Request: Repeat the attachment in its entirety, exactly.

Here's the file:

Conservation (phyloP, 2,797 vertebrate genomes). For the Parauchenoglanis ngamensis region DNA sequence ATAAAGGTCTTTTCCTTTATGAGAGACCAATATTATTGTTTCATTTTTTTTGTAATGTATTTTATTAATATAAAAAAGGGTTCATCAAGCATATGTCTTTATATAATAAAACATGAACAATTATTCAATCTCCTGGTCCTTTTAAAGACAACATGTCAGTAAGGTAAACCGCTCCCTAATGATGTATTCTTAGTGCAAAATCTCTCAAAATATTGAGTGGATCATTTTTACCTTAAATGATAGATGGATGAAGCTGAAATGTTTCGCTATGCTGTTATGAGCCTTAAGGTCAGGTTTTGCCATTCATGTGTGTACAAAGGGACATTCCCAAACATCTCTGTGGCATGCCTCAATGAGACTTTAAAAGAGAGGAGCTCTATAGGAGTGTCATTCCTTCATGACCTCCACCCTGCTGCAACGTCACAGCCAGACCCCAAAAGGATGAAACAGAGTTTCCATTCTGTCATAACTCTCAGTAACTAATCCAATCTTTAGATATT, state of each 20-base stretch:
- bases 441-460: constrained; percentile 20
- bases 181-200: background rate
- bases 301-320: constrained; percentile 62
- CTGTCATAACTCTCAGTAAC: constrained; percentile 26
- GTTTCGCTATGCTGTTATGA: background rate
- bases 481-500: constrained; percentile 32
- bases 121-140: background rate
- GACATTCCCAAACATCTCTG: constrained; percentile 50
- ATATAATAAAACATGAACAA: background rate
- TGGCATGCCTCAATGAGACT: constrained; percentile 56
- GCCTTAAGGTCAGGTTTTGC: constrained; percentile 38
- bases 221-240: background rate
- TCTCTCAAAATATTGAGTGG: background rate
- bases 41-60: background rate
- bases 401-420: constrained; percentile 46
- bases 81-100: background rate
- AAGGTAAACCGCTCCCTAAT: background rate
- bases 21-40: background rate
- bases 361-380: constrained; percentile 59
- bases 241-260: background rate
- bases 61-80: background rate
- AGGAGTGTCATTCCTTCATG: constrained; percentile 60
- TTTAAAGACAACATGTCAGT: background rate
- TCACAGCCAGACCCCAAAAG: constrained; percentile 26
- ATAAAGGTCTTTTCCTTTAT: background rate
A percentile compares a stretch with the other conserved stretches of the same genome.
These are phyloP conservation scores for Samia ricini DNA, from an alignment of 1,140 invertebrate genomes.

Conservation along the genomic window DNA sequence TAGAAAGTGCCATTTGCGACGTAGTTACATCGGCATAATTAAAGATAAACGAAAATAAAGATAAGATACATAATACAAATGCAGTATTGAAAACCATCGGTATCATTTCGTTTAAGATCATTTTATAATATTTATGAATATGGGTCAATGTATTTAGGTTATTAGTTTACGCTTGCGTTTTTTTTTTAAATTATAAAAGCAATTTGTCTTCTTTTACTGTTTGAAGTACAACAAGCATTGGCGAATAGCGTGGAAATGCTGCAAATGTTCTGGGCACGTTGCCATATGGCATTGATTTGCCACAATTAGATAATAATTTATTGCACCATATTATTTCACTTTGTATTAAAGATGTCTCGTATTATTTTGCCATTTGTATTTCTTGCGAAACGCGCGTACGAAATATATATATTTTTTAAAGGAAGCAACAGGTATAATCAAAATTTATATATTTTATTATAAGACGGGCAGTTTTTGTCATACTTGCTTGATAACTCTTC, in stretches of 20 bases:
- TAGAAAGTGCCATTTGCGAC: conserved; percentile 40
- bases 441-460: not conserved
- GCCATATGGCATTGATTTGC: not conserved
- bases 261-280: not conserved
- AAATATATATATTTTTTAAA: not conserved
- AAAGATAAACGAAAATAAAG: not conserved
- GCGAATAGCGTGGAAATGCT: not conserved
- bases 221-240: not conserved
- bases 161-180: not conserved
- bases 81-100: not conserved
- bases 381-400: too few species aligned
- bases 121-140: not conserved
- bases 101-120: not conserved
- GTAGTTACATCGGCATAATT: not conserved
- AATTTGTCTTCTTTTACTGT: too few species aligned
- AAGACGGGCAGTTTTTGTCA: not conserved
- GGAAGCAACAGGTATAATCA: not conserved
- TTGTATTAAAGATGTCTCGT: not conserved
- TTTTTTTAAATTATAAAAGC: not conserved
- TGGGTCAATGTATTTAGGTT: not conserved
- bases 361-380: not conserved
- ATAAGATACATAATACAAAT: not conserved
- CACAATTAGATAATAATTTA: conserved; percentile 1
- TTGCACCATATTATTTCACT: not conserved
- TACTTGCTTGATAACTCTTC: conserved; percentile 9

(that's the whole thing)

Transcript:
Conservation (phyloP, 2,797 vertebrate genomes). For the Parauchenoglanis ngamensis region DNA sequence ATAAAGGTCTTTTCCTTTATGAGAGACCAATATTATTGTTTCATTTTTTTTGTAATGTATTTTATTAATATAAAAAAGGGTTCATCAAGCATATGTCTTTATATAATAAAACATGAACAATTATTCAATCTCCTGGTCCTTTTAAAGACAACATGTCAGTAAGGTAAACCGCTCCCTAATGATGTATTCTTAGTGCAAAATCTCTCAAAATATTGAGTGGATCATTTTTACCTTAAATGATAGATGGATGAAGCTGAAATGTTTCGCTATGCTGTTATGAGCCTTAAGGTCAGGTTTTGCCATTCATGTGTGTACAAAGGGACATTCCCAAACATCTCTGTGGCATGCCTCAATGAGACTTTAAAAGAGAGGAGCTCTATAGGAGTGTCATTCCTTCATGACCTCCACCCTGCTGCAACGTCACAGCCAGACCCCAAAAGGATGAAACAGAGTTTCCATTCTGTCATAACTCTCAGTAACTAATCCAATCTTTAGATATT, state of each 20-base stretch:
- bases 441-460: constrained; percentile 20
- bases 181-200: background rate
- bases 301-320: constrained; percentile 62
- CTGTCATAACTCTCAGTAAC: constrained; percentile 26
- GTTTCGCTATGCTGTTATGA: background rate
- bases 481-500: constrained; percentile 32
- bases 121-140: background rate
- GACATTCCCAAACATCTCTG: constrained; percentile 50
- ATATAATAAAACATGAACAA: background rate
- TGGCATGCCTCAATGAGACT: constrained; percentile 56
- GCCTTAAGGTCAGGTTTTGC: constrained; percentile 38
- bases 221-240: background rate
- TCTCTCAAAATATTGAGTGG: background rate
- bases 41-60: background rate
- bases 401-420: constrained; percentile 46
- bases 81-100: background rate
- AAGGTAAACCGCTCCCTAAT: background rate
- bases 21-40: background rate
- bases 361-380: constrained; percentile 59
- bases 241-260: background rate
- bases 61-80: background rate
- AGGAGTGTCATTCCTTCATG: constrained; percentile 60
- TTTAAAGACAACATGTCAGT: background rate
- TCACAGCCAGACCCCAAAAG: constrained; percentile 26
- ATAAAGGTCTTTTCCTTTAT: background rate
A percentile compares a stretch with the other conserved stretches of the same genome.
These are phyloP conservation scores for Samia ricini DNA, from an alignment of 1,140 invertebrate genomes.

Conservation along the genomic window DNA sequence TAGAAAGTGCCATTTGCGACGTAGTTACATCGGCATAATTAAAGATAAACGAAAATAAAGATAAGATACATAATACAAATGCAGTATTGAAAACCATCGGTATCATTTCGTTTAAGATCATTTTATAATATTTATGAATATGGGTCAATGTATTTAGGTTATTAGTTTACGCTTGCGTTTTTTTTTTAAATTATAAAAGCAATTTGTCTTCTTTTACTGTTTGAAGTACAACAAGCATTGGCGAATAGCGTGGAAATGCTGCAAATGTTCTGGGCACGTTGCCATATGGCATTGATTTGCCACAATTAGATAATAATTTATTGCACCATATTATTTCACTTTGTATTAAAGATGTCTCGTATTATTTTGCCATTTGTATTTCTTGCGAAACGCGCGTACGAAATATATATATTTTTTAAAGGAAGCAACAGGTATAATCAAAATTTATATATTTTATTATAAGACGGGCAGTTTTTGTCATACTTGCTTGATAACTCTTC, in stretches of 20 bases:
- TAGAAAGTGCCATTTGCGAC: conserved; percentile 40
- bases 441-460: not conserved
- GCCATATGGCATTGATTTGC: not conserved
- bases 261-280: not conserved
- AAATATATATATTTTTTAAA: not conserved
- AAAGATAAACGAAAATAAAG: not conserved
- GCGAATAGCGTGGAAATGCT: not conserved
- bases 221-240: not conserved
- bases 161-180: not conserved
- bases 81-100: not conserved
- bases 381-400: too few species aligned
- bases 121-140: not conserved
- bases 101-120: not conserved
- GTAGTTACATCGGCATAATT: not conserved
- AATTTGTCTTCTTTTACTGT: too few species aligned
- AAGACGGGCAGTTTTTGTCA: not conserved
- GGAAGCAACAGGTATAATCA: not conserved
- TTGTATTAAAGATGTCTCGT: not conserved
- TTTTTTTAAATTATAAAAGC: not conserved
- TGGGTCAATGTATTTAGGTT: not conserved
- bases 361-380: not conserved
- ATAAGATACATAATACAAAT: not conserved
- CACAATTAGATAATAATTTA: conserved; percentile 1
- TTGCACCATATTATTTCACT: not conserved
- TACTTGCTTGATAACTCTTC: conserved; percentile 9